Paleo: Paleo diets are free of things like additives, preservatives, hormones, and other chemicals—all of which have been linked to a slew of health problems. Research also suggests that paleo can help people who are significantly overweight drop pounds. It may also help improve your cholesterol. For more ways to reduce cholesterol, click here.
6. Is the eating plan rich in fruits and veggies?
Keto: While veggies such as kale, cucumbers, and asparagus are keto-approved, starchy options such as sweet potatoes and butternut squash aren’t allowed because of their high carb content. While some of your usual favorites may have to take a back seat, this opens up the opportunity to diversify your fruits and veggies and choose foods you might not normally go for.
Paleo: Most paleo followers stick with seasonal fruit and veg in abundance.
For ways to get more veggies in your diet, click here.
7. Do you have to buy or follow a specific day-to-day meal plan?
Keto: No. As long as your macros fit the 75/20/5 ratio, you’re good.
Paleo: No. You can build your own meal plan and decide your own caloric intake.
8. Is the diet plan easy to follow?
Keto: The keto diet is a serious commitment, and requires a lot of meal planning and willpower, which can make it difficult to sustain. This is exactly why U.S. News & World Report put it at the very bottom of their list of the best and worst diets of 2018.
Paleo: It depends. You will need to plan ahead in order to accurately follow the diet’s guidelines, but once you get the hang of what’s okay to eat and what’s not, it will likely become easier to grasp. To make it a little more flexible, some people choose to follow the 85/15 rule, which is when you follow the paleo rules 85 percent of the time, and allow typically restricted foods in during the other 15 percent.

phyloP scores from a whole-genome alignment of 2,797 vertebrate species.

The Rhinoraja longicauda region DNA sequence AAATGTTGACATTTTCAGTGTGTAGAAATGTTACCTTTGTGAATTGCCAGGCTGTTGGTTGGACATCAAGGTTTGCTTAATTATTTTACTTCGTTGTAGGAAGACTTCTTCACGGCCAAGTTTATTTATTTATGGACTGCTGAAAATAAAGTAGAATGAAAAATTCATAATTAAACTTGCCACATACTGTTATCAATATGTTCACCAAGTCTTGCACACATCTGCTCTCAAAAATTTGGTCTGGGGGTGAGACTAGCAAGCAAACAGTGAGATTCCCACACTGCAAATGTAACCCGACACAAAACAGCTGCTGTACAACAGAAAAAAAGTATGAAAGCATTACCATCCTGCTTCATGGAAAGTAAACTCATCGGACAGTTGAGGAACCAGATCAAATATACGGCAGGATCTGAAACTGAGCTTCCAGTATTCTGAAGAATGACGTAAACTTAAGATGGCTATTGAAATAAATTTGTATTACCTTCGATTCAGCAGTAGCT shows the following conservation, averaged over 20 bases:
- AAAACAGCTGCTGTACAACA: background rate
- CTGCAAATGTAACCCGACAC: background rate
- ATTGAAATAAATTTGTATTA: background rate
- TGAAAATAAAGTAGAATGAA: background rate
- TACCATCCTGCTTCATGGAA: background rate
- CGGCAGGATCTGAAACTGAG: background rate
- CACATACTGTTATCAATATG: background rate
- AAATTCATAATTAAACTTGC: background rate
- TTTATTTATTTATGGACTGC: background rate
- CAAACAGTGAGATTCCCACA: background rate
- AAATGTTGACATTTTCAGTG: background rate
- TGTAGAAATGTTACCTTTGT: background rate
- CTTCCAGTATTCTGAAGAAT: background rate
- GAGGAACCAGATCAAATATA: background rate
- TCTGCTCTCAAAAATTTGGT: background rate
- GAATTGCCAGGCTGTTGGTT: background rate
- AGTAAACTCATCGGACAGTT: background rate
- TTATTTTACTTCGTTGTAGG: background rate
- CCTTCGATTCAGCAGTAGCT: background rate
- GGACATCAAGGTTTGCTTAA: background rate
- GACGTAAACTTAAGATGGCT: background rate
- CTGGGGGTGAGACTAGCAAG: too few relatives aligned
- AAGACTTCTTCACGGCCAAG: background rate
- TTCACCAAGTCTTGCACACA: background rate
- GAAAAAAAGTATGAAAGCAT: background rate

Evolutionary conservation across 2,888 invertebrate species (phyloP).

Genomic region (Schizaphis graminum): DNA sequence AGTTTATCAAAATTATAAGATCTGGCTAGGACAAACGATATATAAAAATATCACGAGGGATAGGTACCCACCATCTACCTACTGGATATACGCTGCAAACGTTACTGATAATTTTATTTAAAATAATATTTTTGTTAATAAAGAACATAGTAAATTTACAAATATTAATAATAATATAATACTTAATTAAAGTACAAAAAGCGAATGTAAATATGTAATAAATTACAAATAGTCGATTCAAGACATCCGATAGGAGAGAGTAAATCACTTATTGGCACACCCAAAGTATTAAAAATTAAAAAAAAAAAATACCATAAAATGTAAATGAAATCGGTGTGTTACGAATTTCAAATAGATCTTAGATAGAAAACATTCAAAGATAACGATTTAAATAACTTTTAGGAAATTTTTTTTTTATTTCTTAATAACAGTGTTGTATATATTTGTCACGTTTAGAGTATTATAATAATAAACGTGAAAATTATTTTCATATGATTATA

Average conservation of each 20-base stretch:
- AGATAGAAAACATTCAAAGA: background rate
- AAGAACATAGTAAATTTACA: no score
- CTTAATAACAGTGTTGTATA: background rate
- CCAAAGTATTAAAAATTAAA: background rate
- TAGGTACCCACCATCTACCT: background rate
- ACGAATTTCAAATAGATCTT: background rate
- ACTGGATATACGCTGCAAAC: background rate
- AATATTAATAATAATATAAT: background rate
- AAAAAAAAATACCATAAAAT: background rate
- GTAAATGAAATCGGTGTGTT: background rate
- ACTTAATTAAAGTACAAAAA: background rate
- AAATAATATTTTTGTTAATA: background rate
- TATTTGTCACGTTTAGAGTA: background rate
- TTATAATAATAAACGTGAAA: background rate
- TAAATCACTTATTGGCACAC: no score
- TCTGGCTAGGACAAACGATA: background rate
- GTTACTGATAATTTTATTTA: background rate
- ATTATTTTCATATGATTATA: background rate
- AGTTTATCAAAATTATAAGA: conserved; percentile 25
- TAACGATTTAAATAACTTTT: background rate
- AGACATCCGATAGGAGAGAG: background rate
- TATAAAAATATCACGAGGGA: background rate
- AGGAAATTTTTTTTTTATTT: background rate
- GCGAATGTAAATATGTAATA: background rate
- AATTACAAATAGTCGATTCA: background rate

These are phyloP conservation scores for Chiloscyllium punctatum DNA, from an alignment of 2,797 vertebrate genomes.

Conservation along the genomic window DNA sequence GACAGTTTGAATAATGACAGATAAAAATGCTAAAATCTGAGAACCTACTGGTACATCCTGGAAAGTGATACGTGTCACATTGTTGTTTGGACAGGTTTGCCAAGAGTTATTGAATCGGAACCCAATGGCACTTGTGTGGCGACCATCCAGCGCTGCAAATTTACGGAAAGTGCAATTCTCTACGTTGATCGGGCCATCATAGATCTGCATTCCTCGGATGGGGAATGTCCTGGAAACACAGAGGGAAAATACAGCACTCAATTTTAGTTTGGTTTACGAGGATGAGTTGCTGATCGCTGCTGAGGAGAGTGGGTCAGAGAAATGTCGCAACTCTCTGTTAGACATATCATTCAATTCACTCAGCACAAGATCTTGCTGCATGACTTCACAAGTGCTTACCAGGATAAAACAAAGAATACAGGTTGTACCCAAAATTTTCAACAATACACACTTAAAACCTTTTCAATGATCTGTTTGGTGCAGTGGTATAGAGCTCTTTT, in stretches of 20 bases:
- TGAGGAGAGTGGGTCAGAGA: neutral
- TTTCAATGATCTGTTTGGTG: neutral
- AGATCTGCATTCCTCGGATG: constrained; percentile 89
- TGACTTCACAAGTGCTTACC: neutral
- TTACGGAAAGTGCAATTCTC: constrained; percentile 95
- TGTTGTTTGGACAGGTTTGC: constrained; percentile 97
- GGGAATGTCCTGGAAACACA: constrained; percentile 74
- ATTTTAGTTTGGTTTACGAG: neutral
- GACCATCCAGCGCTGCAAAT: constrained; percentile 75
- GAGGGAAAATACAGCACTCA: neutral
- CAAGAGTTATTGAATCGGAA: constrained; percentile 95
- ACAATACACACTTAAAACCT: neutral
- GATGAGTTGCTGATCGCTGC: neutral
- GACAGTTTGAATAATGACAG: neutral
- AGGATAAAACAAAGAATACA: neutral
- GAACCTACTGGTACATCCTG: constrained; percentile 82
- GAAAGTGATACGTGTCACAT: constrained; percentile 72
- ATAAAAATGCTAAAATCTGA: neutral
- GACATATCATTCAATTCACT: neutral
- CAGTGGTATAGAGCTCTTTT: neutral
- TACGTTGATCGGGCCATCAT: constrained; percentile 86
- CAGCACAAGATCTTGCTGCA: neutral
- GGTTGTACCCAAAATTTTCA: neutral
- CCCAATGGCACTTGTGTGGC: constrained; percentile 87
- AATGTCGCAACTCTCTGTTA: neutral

9. Does the diet work for vegetarians or vegans?
Keto: Yes, as long as you stick to the macro proportions. There are a lot of delicious vegetarian keto recipes and vegan keto recipes.
Paleo: It’s a little tricky for vegetarians or vegans to try the paleo diet, and some of the same rules can’t be applied, says Kubal. The paleo diet is high in plant-based foods, but protein does play a sizable role, too, she adds. For a vegetarian, eggs are still an option, but not for vegans. Vegans would “need to look at incorporating alternate protein sources such as legumes, fermented soy products, and nut- and seed-based proteins,” she says, some of which isn’t typically allowed on the standard paleo diet plan. “It is difficult to manage for many people and may require some outside help from a registered dietitian to make sure all their nutrition needs are being met.” Another option: The “pegan” diet trend that combines elements of the paleo diet and vegan eating. For plant-based protein sources, click here.
10. Who shouldn’t follow these diets?
If you are looking for a long-term weight loss solution, overarching, sustainable lifestyle changes may be a better choice for you opposed to a time-bound, restrictive diet. “Due to the restrictive nature of both diets, I would not recommend them to pregnant or postpartum women, children or growing teenagers, or anyone who has a history of an eating disorder/disordered eating,” says Harbstreet.
If you want tried-and-tested scienced-backed weight-loss tips, click here.